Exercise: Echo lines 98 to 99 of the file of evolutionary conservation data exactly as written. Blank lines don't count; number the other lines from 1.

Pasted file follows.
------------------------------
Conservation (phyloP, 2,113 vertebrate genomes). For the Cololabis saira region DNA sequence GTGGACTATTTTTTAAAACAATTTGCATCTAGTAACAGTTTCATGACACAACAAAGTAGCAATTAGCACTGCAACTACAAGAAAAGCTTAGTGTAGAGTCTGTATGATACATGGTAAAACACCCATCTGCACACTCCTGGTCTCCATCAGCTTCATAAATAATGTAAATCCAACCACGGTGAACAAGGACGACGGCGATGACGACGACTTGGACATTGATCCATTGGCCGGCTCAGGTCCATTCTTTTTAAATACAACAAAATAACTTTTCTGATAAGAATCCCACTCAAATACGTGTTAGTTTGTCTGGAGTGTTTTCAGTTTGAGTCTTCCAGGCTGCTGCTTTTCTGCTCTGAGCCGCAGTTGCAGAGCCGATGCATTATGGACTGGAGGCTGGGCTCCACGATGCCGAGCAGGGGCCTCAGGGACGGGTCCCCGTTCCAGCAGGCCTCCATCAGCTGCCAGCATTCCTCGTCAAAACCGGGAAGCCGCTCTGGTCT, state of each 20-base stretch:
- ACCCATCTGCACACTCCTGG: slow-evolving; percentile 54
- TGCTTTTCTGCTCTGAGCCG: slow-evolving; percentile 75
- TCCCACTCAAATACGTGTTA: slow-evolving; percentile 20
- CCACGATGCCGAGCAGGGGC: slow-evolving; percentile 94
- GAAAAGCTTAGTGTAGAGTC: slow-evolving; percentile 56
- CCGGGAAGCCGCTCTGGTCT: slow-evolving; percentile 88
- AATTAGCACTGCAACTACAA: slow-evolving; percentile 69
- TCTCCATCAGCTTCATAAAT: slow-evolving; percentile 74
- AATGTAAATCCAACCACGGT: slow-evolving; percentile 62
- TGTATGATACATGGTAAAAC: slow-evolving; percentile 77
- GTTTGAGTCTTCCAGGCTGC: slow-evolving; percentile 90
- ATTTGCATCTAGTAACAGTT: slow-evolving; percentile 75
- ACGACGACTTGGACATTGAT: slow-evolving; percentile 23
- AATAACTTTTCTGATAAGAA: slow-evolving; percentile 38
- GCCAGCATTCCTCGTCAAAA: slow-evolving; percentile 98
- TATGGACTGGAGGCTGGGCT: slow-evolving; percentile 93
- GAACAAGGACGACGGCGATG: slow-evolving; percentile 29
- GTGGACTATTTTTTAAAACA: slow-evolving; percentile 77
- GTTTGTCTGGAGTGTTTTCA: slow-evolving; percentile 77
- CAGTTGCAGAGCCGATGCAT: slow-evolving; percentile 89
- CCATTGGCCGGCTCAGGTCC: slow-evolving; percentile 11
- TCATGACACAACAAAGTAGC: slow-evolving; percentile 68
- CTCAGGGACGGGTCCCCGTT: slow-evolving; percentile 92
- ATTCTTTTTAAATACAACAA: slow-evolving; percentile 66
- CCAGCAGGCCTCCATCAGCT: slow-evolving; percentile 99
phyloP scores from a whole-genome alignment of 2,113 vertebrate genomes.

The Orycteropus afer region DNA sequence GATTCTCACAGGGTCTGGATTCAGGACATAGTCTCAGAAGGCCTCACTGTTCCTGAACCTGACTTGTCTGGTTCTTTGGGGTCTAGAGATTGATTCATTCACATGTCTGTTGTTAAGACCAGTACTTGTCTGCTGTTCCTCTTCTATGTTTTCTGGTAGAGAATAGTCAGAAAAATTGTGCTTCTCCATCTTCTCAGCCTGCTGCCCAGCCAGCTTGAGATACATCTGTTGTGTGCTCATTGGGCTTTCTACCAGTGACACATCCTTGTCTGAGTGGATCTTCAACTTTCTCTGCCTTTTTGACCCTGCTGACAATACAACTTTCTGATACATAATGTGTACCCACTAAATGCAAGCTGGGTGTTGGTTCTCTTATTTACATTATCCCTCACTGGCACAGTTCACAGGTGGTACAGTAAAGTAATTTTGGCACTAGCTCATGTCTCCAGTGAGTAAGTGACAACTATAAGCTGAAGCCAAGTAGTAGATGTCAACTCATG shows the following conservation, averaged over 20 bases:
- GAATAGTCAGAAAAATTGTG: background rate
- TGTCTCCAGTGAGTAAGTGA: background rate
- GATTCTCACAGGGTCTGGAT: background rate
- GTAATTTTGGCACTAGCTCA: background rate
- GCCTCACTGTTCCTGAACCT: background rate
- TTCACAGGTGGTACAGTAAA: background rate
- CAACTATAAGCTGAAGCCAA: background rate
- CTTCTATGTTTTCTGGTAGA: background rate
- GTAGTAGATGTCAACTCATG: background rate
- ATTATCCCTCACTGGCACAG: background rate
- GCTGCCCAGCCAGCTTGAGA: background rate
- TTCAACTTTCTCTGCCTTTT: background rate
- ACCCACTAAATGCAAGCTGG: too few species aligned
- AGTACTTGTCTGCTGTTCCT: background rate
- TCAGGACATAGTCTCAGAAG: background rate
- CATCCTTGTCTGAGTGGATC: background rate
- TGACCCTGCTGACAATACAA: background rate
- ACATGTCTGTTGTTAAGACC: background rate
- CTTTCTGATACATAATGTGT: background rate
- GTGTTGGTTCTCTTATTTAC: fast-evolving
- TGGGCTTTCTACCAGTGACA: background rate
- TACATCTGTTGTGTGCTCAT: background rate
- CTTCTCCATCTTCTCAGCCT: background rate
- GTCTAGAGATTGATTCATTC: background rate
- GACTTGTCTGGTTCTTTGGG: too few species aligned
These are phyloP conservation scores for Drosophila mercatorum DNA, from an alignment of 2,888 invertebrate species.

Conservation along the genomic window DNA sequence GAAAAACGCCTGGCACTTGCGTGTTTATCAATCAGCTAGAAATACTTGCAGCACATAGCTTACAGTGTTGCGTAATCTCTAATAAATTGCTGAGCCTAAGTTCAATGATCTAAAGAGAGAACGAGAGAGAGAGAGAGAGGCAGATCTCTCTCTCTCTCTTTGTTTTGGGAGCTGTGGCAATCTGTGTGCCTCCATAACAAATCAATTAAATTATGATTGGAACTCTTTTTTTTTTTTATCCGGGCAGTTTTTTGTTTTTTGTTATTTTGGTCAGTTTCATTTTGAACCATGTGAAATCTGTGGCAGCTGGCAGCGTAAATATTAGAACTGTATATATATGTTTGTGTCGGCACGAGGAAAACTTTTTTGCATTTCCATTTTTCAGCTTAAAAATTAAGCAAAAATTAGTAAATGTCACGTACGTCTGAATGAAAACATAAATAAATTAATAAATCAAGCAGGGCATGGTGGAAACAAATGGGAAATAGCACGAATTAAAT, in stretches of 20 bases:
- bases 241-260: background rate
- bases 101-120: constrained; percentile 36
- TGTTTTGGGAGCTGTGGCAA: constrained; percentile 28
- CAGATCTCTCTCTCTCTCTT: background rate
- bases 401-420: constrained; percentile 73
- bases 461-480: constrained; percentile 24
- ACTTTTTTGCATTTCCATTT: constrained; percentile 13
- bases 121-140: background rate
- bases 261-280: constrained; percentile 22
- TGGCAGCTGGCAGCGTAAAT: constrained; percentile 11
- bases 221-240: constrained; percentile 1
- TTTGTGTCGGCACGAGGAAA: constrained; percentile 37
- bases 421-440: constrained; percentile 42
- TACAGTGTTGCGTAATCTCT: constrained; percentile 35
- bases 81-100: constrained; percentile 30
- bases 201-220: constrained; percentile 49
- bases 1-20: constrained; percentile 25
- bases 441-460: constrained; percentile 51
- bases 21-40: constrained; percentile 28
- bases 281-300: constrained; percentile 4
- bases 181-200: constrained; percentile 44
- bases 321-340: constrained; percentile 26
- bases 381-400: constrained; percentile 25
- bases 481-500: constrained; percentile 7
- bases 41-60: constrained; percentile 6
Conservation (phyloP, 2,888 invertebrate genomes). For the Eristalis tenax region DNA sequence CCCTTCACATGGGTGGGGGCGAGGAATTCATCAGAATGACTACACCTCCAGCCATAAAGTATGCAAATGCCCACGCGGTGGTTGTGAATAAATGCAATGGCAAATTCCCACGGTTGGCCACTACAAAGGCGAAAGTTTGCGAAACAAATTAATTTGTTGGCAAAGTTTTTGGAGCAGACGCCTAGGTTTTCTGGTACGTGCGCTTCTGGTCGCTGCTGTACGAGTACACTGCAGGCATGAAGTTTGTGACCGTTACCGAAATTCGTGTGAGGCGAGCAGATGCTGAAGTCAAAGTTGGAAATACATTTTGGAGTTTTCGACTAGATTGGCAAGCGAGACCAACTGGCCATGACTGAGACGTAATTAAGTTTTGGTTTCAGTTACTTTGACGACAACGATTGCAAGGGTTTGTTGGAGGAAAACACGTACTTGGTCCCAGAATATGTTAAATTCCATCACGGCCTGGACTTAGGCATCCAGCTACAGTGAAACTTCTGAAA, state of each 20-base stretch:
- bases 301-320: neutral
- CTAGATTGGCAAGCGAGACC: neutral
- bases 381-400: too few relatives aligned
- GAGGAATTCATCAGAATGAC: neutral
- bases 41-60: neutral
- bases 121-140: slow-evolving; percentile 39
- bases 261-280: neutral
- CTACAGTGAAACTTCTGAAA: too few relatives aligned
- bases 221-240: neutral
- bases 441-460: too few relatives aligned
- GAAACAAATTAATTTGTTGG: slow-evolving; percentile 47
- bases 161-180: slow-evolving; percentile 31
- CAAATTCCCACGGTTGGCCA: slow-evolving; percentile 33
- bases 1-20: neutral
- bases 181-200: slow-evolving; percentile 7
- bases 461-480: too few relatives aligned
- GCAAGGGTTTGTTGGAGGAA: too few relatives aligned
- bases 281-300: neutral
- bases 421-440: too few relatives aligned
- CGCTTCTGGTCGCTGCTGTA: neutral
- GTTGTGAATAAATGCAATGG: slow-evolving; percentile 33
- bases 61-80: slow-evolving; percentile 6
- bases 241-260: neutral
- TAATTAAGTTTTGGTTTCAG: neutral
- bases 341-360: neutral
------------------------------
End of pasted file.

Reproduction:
- GCAAGGGTTTGTTGGAGGAA: too few relatives aligned
- bases 281-300: neutral